A Comparative Analysis: A Christmas Carol

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A Christmas Carols?: A Comparative Analysis

Behind all of the spirits, money, and “Humbugs”, the reworkings of Charles Dickens’ A Christmas Carol take many unique liberties in the specifics of the piece, particularly in their choice of setting, their visualization of thematic elements, and in their characterization of the miserly Ebenezer Scrooge and those who help him (or her) to see the proverbial light. Analyzing both the diversities and correlations between Vanessa Williams’ A Diva’s Christmas Carol (as directed by Richard Shenkman) and Bill Murray’s Scrooged (as directed by Richard Donner), it is apparent how their particular approaches to Dickens’ original novella service them and set them apart from their more classic counterparts
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Set in twenty-first century New York City, director Richard Shenkman took Dickens’ viewership out of Industrial Revolution era England and allowed for more modern thematic elements to arise from it. For example, in the source material, Dickens writes:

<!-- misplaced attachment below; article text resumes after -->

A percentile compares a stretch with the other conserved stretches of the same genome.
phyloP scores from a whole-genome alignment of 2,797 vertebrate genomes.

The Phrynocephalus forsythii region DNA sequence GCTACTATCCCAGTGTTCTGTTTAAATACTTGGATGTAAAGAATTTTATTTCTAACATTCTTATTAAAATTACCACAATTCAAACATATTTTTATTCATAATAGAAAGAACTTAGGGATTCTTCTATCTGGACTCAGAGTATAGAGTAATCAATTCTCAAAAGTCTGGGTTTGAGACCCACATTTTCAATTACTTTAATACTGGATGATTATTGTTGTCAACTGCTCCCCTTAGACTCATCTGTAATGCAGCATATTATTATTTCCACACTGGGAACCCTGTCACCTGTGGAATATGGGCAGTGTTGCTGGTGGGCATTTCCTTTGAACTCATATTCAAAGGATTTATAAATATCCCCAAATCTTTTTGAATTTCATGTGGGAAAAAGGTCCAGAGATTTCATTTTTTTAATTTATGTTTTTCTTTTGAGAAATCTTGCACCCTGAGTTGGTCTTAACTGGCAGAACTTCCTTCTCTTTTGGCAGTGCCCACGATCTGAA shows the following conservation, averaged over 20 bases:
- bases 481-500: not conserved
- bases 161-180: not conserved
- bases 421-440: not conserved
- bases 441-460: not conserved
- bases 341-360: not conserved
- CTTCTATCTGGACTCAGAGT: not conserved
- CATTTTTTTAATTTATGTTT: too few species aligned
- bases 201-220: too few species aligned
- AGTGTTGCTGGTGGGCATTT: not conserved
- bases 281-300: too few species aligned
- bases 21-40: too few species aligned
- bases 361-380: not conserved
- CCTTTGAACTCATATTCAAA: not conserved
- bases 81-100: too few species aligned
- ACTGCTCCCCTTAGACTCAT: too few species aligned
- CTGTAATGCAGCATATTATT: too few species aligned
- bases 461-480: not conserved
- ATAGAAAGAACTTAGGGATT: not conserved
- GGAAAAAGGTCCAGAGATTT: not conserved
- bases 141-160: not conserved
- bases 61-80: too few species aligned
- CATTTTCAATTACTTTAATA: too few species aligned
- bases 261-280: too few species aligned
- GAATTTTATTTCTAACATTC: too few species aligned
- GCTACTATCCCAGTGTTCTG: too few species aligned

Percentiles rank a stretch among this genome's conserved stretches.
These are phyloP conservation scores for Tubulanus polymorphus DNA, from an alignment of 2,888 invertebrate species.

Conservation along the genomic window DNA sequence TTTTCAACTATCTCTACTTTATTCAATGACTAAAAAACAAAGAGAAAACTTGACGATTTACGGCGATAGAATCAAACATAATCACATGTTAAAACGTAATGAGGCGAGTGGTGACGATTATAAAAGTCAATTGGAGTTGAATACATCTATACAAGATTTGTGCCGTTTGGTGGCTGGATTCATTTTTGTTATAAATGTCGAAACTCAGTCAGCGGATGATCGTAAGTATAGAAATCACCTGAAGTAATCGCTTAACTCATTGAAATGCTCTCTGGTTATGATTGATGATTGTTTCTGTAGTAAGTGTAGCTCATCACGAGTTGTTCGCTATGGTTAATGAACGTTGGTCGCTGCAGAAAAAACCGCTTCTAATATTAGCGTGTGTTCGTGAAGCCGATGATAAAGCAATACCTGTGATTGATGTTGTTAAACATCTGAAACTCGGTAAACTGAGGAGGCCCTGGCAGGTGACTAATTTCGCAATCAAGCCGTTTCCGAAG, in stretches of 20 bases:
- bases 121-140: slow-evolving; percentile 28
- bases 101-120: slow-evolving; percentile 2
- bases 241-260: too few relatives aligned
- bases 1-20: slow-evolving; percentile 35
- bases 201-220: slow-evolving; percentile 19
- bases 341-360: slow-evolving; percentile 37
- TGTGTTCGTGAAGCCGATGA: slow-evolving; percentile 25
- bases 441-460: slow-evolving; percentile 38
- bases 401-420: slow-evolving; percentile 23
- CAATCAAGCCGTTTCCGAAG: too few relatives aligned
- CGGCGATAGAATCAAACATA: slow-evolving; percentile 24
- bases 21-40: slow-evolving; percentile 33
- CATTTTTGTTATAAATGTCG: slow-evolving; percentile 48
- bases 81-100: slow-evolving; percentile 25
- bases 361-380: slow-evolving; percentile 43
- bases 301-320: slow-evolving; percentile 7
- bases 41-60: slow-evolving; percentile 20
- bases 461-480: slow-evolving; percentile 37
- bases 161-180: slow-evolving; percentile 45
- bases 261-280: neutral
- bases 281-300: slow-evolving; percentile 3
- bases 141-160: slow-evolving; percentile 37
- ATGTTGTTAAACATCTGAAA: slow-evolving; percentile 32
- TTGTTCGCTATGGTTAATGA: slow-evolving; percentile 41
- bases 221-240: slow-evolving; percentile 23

“Now, it is a fact, that there was nothing at all particular about the knocker on the door, except that it was very large. It is also a fact, that Scrooge had seen it, night and morning, during his whole residence in that place; also that Scrooge had as little of what is called fancy about him as any man in the city of London, even including—which is a bold word—the corporation, aldermen, and livery. Let it also be borne in mind that Scrooge had not bestowed one thought on Marley, since his last mention of his seven-years ' dead partner that afternoon” (Dickens,
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Filling this role is Herman, a homeless man that Frank often sees on the street and inadvertently, due to his lack of compassion and harsh exterior, contributes to Herman’s fatal demise. While Donner is sure to include Herman is those whom Frank makes amends with, showing Herman among the three spirits and Hayward’s (Marley’s) ghost waving their goodbyes to Cross at the end of the film, the inclusion of this striking tragedy was bold and furthered Dickens’ themes of compassion and forgiveness found within the original novella.
Frank Cross, coming full circle from his maniacal past, soliloquizes:

Frank Cross: There are people who are having trouble making their miracle
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